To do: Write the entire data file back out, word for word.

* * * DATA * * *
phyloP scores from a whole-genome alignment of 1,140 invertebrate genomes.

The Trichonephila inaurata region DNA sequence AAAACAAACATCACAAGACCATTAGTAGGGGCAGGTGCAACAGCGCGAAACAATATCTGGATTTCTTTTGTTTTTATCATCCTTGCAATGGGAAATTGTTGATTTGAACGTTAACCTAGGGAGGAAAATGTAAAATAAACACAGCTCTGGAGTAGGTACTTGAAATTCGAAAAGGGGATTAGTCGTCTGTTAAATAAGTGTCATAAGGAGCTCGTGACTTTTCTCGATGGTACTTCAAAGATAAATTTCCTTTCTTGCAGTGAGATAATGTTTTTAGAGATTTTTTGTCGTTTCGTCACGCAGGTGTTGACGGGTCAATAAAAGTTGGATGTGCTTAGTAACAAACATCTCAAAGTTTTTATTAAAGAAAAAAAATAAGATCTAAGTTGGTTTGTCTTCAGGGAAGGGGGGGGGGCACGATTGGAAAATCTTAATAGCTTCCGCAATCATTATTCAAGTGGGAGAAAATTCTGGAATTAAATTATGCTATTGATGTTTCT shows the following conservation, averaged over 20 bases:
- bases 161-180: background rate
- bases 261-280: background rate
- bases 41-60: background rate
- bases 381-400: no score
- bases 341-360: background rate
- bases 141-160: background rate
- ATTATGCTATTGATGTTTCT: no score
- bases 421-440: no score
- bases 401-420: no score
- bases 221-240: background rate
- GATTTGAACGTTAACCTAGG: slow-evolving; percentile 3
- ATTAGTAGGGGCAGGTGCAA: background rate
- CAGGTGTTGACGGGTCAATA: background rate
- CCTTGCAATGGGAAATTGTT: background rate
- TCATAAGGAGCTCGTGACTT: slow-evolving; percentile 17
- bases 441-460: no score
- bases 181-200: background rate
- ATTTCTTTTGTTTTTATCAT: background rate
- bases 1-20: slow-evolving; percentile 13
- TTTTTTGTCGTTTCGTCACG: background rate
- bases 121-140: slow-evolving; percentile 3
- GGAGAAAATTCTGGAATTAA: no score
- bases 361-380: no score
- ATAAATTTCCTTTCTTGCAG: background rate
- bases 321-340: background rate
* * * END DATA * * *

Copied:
phyloP scores from a whole-genome alignment of 1,140 invertebrate genomes.

The Trichonephila inaurata region DNA sequence AAAACAAACATCACAAGACCATTAGTAGGGGCAGGTGCAACAGCGCGAAACAATATCTGGATTTCTTTTGTTTTTATCATCCTTGCAATGGGAAATTGTTGATTTGAACGTTAACCTAGGGAGGAAAATGTAAAATAAACACAGCTCTGGAGTAGGTACTTGAAATTCGAAAAGGGGATTAGTCGTCTGTTAAATAAGTGTCATAAGGAGCTCGTGACTTTTCTCGATGGTACTTCAAAGATAAATTTCCTTTCTTGCAGTGAGATAATGTTTTTAGAGATTTTTTGTCGTTTCGTCACGCAGGTGTTGACGGGTCAATAAAAGTTGGATGTGCTTAGTAACAAACATCTCAAAGTTTTTATTAAAGAAAAAAAATAAGATCTAAGTTGGTTTGTCTTCAGGGAAGGGGGGGGGGCACGATTGGAAAATCTTAATAGCTTCCGCAATCATTATTCAAGTGGGAGAAAATTCTGGAATTAAATTATGCTATTGATGTTTCT shows the following conservation, averaged over 20 bases:
- bases 161-180: background rate
- bases 261-280: background rate
- bases 41-60: background rate
- bases 381-400: no score
- bases 341-360: background rate
- bases 141-160: background rate
- ATTATGCTATTGATGTTTCT: no score
- bases 421-440: no score
- bases 401-420: no score
- bases 221-240: background rate
- GATTTGAACGTTAACCTAGG: slow-evolving; percentile 3
- ATTAGTAGGGGCAGGTGCAA: background rate
- CAGGTGTTGACGGGTCAATA: background rate
- CCTTGCAATGGGAAATTGTT: background rate
- TCATAAGGAGCTCGTGACTT: slow-evolving; percentile 17
- bases 441-460: no score
- bases 181-200: background rate
- ATTTCTTTTGTTTTTATCAT: background rate
- bases 1-20: slow-evolving; percentile 13
- TTTTTTGTCGTTTCGTCACG: background rate
- bases 121-140: slow-evolving; percentile 3
- GGAGAAAATTCTGGAATTAA: no score
- bases 361-380: no score
- ATAAATTTCCTTTCTTGCAG: background rate
- bases 321-340: background rate